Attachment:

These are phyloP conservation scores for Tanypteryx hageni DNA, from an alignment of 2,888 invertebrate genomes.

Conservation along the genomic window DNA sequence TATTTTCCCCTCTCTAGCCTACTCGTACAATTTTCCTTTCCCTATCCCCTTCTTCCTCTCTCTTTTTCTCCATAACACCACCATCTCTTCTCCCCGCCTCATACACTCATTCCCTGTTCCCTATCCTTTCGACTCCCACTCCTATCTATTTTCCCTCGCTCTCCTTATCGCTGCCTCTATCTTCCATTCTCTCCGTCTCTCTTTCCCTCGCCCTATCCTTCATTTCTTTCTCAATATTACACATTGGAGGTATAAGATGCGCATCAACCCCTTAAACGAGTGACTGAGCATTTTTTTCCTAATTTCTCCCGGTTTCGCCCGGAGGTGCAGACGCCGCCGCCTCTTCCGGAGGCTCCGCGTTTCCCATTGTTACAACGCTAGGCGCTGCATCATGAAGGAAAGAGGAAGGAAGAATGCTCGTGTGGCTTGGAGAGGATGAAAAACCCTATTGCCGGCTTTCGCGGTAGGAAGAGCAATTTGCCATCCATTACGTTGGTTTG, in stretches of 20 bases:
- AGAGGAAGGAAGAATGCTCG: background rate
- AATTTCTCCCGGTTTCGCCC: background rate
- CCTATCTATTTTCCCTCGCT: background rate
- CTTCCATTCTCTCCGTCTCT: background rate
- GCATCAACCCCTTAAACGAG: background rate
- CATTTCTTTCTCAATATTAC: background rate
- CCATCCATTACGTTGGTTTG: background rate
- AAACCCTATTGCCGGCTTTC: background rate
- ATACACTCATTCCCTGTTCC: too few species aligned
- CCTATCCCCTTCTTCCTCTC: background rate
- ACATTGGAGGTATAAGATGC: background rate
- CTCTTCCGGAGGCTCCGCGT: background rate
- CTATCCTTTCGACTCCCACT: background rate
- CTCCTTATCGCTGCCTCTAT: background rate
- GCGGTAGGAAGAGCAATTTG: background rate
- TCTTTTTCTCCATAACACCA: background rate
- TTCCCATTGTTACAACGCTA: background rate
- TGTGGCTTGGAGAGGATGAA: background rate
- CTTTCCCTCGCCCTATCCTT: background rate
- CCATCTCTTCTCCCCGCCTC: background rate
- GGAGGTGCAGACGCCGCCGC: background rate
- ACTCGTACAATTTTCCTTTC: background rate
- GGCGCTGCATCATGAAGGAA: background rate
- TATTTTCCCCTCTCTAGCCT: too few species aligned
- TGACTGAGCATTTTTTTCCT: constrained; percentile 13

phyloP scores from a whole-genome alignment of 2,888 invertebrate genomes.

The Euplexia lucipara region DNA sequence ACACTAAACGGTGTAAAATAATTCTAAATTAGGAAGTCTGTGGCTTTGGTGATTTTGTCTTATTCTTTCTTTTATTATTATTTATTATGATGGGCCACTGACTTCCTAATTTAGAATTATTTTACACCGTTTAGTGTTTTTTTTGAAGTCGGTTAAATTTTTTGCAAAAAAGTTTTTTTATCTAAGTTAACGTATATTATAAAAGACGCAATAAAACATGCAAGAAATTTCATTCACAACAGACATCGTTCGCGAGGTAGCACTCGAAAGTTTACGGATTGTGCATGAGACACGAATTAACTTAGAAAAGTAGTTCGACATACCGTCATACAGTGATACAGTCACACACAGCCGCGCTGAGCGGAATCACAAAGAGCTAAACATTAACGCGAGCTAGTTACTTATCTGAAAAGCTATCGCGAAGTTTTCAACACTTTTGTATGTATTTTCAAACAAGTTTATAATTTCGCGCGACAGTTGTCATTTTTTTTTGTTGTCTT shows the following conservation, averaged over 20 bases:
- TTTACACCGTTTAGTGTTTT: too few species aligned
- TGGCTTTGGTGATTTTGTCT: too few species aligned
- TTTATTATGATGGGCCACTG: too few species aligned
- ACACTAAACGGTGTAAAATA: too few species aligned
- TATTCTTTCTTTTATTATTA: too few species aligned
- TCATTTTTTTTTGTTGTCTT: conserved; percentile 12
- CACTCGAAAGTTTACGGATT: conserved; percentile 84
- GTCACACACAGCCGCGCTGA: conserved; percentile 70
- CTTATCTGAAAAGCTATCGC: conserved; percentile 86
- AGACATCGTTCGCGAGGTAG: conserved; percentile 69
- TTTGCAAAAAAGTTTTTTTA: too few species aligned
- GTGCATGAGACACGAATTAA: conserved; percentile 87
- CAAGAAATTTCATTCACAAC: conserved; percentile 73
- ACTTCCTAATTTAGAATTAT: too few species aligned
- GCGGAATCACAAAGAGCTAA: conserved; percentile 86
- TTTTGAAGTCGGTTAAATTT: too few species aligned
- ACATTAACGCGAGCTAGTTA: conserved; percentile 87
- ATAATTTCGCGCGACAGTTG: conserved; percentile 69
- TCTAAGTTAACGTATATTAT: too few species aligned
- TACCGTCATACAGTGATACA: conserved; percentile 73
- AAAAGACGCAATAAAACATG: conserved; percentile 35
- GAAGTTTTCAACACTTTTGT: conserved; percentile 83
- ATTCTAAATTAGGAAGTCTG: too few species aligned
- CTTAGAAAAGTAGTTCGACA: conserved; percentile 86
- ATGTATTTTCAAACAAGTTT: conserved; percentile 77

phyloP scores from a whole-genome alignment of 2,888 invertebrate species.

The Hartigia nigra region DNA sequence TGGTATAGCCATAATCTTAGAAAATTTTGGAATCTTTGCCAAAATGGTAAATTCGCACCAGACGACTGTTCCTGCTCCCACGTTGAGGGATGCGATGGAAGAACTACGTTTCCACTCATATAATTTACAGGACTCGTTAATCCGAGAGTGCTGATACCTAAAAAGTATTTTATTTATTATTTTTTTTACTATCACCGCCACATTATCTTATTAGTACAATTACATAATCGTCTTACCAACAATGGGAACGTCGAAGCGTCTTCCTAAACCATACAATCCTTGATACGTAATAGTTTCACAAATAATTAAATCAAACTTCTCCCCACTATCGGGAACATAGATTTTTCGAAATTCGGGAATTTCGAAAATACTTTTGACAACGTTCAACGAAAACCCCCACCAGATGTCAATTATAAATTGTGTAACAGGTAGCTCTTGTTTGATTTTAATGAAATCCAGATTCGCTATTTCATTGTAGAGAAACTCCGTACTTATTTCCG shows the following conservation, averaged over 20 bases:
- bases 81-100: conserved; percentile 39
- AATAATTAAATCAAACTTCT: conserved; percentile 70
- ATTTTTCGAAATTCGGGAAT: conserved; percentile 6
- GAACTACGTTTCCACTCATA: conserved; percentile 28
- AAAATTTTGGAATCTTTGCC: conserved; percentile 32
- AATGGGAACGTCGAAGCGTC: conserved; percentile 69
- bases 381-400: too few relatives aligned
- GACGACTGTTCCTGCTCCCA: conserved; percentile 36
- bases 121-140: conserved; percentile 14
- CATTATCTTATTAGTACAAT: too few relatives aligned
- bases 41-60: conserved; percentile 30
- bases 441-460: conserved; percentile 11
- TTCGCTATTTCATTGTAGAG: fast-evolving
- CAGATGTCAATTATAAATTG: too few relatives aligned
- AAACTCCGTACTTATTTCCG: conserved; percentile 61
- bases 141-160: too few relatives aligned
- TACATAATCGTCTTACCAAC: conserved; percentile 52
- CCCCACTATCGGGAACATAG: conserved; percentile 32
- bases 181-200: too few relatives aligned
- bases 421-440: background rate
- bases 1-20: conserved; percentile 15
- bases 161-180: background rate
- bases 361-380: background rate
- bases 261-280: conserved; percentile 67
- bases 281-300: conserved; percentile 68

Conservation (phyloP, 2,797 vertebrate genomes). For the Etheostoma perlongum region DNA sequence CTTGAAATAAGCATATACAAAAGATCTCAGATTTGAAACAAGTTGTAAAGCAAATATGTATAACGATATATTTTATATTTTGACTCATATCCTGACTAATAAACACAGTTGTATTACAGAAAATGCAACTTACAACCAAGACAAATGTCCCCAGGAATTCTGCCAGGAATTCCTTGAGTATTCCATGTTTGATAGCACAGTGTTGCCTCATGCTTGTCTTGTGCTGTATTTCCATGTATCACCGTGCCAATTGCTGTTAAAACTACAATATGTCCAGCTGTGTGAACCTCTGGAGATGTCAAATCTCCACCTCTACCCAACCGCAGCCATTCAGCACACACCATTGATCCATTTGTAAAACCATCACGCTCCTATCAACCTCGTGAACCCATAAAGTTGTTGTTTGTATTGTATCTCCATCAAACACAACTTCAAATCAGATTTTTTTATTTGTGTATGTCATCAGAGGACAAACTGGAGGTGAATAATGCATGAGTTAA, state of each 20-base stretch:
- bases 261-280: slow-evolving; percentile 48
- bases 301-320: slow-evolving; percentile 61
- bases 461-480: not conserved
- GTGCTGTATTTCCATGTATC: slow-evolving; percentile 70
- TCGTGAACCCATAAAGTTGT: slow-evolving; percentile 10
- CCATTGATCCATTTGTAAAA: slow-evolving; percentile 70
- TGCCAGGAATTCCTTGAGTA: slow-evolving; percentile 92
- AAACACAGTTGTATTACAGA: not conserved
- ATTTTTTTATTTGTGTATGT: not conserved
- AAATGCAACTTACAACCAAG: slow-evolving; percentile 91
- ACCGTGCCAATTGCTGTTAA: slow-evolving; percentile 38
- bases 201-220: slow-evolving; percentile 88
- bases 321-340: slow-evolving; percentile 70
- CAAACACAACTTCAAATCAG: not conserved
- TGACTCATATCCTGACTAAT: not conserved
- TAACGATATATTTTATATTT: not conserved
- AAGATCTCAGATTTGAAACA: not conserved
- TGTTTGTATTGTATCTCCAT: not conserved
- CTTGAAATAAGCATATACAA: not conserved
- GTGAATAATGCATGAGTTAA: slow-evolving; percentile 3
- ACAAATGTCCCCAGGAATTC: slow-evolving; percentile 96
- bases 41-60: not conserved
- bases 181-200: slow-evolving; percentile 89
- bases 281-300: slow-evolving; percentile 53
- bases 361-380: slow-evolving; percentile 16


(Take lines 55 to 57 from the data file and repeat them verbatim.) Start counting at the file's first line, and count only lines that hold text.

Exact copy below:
phyloP scores from a whole-genome alignment of 2,888 invertebrate species.

The Hartigia nigra region DNA sequence TGGTATAGCCATAATCTTAGAAAATTTTGGAATCTTTGCCAAAATGGTAAATTCGCACCAGACGACTGTTCCTGCTCCCACGTTGAGGGATGCGATGGAAGAACTACGTTTCCACTCATATAATTTACAGGACTCGTTAATCCGAGAGTGCTGATACCTAAAAAGTATTTTATTTATTATTTTTTTTACTATCACCGCCACATTATCTTATTAGTACAATTACATAATCGTCTTACCAACAATGGGAACGTCGAAGCGTCTTCCTAAACCATACAATCCTTGATACGTAATAGTTTCACAAATAATTAAATCAAACTTCTCCCCACTATCGGGAACATAGATTTTTCGAAATTCGGGAATTTCGAAAATACTTTTGACAACGTTCAACGAAAACCCCCACCAGATGTCAATTATAAATTGTGTAACAGGTAGCTCTTGTTTGATTTTAATGAAATCCAGATTCGCTATTTCATTGTAGAGAAACTCCGTACTTATTTCCG shows the following conservation, averaged over 20 bases:
- bases 81-100: conserved; percentile 39